If anxiety is affecting your life, talk to the Anxiety Therapy Clinic.
Anxiety for the masses.
Most people feel anxious from time to time, this is normal. However, anxiety can become abnormal if it interferes with your day-to-day activities. Anxiety is a symptom of various anxiety disorders which are discussed below. They can be treated and your treatment from the Anxiety Therapy Clinic will be drug free.
What is normal?
Anxiety is normal in stressful situations, and can even be helpful. For example, most people will be anxious when confronted by a perceived threat from an aggressive person, or experiencing butterflies in the stomach before an exam or driving test, The burst of adrenaline and nerve impulses which we have in response to stressful situations brings about a ‘fight or flight’ response. This then is helpful as it prompts us to deal with a situation, or to remove ourselves from it completely.
When is anxiety treatment needed?
Anxiety should be treated if it: Is out of proportion to the stressful situation, or persists when a stressful situation has passed, or the cause of the stress is minor, or appears for no apparent reason when there is no real threat present, or when it prevents us from performing at our best, or interferes with our day to day activities.
The three types of Anxiety.
Acute reaction Anxiety.
Acute means the symptoms develop quickly, over minutes or hours, reacting to the stressful event. Acute reactions to stress typically occur after an unexpected life crisis such as an accident, bereavement, family problem, bad news, etc. Sometimes symptoms occur before a known situation which is anticipated to be difficult .This is called situational anxiety. For example, before an examination, an important race, a concert performance, etc.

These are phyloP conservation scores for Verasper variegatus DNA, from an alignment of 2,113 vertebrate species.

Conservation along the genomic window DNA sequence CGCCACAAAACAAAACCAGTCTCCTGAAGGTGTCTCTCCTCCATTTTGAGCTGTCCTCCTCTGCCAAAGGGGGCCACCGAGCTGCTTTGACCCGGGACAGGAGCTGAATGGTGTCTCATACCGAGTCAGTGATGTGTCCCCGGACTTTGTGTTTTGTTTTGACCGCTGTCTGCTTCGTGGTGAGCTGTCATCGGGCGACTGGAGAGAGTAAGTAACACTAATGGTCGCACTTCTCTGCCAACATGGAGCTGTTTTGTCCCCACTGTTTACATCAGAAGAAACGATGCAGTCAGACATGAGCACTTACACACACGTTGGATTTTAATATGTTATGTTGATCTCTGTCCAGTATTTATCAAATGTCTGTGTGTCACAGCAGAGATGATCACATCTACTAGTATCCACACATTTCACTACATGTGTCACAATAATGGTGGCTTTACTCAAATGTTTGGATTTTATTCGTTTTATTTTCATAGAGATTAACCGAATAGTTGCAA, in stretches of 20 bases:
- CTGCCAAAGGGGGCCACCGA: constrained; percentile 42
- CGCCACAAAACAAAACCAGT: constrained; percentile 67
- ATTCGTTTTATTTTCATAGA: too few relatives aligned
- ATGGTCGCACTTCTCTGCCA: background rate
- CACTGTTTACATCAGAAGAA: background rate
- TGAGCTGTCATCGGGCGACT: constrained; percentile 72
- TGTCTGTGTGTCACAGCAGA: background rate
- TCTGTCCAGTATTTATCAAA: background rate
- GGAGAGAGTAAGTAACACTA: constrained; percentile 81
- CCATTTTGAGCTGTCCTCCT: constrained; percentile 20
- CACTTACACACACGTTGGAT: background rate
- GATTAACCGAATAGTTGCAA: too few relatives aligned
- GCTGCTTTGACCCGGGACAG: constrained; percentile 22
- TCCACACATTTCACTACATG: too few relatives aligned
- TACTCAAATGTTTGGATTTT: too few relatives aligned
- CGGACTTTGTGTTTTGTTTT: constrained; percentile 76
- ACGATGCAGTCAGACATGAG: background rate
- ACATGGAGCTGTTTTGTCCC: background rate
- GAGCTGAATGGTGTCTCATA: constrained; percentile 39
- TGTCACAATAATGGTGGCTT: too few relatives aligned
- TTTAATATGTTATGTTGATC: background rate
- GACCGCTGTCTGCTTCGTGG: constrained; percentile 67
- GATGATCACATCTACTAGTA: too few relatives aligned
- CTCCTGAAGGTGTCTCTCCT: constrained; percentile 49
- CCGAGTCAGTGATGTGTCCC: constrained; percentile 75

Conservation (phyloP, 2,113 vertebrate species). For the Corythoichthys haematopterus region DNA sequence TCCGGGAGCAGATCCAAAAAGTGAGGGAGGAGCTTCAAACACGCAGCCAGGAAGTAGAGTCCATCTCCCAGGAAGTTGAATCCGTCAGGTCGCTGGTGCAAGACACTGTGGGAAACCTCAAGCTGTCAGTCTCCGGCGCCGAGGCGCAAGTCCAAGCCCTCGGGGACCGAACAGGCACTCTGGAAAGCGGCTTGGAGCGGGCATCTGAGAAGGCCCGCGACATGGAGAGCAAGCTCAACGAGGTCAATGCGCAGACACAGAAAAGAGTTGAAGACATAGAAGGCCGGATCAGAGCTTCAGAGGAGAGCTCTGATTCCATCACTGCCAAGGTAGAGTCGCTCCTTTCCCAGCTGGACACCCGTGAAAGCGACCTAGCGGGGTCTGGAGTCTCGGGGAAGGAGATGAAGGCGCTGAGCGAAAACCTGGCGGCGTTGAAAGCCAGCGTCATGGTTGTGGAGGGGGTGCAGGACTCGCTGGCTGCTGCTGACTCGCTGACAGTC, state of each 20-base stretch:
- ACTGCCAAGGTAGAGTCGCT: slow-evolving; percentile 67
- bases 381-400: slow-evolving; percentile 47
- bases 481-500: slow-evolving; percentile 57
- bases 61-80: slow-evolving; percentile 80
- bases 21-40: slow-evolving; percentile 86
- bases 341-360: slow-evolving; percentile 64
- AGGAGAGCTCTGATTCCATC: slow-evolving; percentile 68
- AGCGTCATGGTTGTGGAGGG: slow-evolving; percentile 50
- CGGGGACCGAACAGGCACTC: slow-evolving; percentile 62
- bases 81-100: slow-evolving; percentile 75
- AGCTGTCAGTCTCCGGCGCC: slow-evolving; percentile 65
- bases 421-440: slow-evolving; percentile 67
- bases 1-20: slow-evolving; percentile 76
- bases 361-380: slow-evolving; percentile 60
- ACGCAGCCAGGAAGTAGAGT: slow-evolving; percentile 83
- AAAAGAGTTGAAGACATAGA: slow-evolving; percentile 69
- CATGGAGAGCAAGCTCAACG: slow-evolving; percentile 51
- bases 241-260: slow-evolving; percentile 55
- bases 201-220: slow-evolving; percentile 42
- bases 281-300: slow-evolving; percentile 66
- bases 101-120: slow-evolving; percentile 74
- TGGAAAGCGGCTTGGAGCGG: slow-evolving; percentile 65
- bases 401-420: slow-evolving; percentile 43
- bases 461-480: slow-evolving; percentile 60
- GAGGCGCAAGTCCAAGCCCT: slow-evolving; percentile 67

This is similar to the above, but symptoms develop days or weeks after a stressful situation as a reaction or adjustment to the problem. For example, as a reaction to a divorce, house move, or loss of employment. Symptoms are similar to acute reaction to stress but may include depression.
Post-traumatic stress disorder
(PTSD) may follow a severe trauma such as a serious assault or life-threatening accident. Anxiety is only one symptom which may come and go. The main symptoms of PTSD are:
- Recurring thoughts, memories, images, dreams, or flashbacks of the trauma which are distressing.
- Trying to avoid thoughts, feelings, conversations, places, people, activities or anything else which may trigger memories or thoughts of the trauma.
- Feeling emotionally numb and feeling detached from others. Possible difficulty having loving or caring feelings.
- Pessimistic outlook for the future is common as is loss of interest in activities which were previously enjoyed.
- Increased arousal which was not present prior to the trauma i.e. difficulty in sleeping , irritability, difficulty in concentrating, and increased vigilance.